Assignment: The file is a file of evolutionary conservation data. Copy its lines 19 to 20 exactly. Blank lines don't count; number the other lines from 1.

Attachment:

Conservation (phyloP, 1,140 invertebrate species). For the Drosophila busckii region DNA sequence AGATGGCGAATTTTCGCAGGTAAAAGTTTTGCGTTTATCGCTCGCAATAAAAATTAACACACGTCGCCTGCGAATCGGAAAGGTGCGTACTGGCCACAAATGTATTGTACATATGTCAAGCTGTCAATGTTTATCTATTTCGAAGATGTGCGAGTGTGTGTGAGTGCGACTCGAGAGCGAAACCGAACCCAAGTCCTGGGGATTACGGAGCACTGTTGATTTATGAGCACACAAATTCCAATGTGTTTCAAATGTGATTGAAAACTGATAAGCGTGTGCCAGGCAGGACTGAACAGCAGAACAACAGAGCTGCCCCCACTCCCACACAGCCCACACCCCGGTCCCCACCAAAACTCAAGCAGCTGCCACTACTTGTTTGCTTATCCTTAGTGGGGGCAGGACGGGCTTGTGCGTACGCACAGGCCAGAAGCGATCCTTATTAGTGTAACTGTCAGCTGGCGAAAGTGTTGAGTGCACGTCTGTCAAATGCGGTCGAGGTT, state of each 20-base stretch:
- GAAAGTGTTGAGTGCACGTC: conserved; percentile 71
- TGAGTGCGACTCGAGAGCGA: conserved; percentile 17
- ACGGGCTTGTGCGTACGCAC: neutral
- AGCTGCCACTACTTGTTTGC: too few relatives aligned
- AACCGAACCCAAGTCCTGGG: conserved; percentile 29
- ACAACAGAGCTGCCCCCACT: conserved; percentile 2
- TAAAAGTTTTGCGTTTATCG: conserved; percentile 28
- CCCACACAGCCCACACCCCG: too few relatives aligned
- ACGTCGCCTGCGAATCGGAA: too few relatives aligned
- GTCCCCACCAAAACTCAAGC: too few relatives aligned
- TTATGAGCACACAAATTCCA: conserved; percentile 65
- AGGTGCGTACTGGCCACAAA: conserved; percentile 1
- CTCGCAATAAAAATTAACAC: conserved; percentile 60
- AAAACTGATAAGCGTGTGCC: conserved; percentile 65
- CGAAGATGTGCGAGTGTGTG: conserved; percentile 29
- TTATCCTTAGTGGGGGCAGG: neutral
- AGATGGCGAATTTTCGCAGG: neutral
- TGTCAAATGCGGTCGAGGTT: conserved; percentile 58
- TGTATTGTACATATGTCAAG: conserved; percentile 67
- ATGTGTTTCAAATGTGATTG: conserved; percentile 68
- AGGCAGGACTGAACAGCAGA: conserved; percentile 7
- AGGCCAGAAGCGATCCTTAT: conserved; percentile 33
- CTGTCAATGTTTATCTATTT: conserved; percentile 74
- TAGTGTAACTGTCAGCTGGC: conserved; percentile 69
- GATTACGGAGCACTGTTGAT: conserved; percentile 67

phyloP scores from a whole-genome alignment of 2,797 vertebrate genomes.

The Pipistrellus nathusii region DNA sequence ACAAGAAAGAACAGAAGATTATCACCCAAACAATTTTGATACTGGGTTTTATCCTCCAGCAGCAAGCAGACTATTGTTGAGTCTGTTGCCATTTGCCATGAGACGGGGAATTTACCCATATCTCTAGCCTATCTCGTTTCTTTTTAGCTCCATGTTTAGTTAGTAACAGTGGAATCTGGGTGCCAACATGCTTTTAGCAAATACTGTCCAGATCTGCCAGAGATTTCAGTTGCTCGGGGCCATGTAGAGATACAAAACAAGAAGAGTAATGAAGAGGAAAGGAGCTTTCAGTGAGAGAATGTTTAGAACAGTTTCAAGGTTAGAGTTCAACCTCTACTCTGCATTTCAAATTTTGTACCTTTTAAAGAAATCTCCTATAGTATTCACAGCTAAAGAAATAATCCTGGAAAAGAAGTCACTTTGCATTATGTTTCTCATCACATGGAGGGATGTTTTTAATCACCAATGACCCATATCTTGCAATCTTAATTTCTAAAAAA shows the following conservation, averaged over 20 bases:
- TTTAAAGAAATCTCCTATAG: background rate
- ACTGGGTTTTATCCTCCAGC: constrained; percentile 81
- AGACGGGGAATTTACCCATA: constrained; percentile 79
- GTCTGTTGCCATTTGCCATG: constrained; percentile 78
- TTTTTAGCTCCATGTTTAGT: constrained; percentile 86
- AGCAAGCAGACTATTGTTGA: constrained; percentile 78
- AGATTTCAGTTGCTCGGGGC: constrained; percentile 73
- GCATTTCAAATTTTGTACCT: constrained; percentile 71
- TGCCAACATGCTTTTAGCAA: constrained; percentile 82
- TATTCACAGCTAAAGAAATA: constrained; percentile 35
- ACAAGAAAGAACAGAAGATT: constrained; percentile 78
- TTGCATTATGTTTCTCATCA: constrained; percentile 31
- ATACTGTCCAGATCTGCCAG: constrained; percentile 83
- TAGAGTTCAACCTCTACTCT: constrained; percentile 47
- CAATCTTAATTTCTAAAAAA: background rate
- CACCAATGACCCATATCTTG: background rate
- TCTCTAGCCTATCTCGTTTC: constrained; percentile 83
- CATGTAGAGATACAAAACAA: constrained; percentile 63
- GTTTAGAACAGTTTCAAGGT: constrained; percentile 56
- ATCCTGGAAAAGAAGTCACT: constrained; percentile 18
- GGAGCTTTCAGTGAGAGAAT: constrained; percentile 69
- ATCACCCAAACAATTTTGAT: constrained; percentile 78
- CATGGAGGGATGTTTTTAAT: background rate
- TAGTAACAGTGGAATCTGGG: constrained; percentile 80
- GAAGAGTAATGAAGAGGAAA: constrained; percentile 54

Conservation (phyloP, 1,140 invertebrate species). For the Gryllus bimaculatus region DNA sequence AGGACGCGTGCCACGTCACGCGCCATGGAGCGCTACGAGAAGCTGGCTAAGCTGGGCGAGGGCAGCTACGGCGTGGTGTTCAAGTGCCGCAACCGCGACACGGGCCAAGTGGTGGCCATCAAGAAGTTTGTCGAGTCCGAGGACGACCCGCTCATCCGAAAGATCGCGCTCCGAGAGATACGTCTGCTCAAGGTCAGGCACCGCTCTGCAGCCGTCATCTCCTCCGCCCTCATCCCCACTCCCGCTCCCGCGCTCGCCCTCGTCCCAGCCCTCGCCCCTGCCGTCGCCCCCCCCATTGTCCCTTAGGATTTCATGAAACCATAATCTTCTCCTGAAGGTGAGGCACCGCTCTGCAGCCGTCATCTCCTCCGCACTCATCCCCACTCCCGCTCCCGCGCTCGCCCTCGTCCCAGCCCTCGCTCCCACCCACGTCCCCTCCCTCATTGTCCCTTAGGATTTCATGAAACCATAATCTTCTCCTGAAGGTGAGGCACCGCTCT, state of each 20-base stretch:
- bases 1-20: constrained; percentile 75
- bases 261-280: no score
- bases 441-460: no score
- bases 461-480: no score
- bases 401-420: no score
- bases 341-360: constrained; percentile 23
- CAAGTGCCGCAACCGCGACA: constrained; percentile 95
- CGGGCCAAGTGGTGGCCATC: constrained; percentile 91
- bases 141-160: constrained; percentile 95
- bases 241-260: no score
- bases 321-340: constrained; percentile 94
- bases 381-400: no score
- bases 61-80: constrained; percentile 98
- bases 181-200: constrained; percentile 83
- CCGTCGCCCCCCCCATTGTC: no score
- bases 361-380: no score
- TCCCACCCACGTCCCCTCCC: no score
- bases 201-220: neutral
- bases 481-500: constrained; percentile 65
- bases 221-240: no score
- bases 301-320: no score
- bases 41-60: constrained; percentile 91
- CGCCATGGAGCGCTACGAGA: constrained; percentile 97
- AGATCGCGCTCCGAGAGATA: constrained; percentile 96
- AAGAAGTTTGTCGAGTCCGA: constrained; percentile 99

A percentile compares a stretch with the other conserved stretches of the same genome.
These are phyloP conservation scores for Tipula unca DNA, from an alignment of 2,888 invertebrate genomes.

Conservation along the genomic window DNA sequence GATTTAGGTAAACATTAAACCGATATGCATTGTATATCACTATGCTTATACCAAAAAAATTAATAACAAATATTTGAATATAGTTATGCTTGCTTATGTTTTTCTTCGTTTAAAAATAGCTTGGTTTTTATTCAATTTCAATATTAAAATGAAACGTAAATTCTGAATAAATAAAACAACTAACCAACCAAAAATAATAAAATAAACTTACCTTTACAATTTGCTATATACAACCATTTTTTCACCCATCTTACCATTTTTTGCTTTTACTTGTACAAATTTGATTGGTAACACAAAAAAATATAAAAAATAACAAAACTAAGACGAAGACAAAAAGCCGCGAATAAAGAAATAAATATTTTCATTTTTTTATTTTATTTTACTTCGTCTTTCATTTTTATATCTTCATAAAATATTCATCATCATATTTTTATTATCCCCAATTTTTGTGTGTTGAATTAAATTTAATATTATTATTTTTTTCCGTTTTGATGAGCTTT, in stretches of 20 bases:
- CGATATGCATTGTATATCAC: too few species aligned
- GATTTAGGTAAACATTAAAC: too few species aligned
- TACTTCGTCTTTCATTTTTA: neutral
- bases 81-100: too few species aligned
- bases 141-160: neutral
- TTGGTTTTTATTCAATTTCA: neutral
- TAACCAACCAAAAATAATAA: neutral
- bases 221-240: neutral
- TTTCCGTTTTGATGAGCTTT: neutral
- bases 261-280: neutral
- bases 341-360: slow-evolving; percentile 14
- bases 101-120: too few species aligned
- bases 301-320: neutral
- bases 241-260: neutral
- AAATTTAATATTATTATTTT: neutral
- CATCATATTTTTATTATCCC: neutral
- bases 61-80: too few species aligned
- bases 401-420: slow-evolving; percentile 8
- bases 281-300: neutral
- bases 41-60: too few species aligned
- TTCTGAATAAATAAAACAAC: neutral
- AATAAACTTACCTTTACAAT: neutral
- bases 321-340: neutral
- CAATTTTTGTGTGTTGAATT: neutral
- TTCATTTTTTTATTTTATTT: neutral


- TGTCAAATGCGGTCGAGGTT: conserved; percentile 58
- TGTATTGTACATATGTCAAG: conserved; percentile 67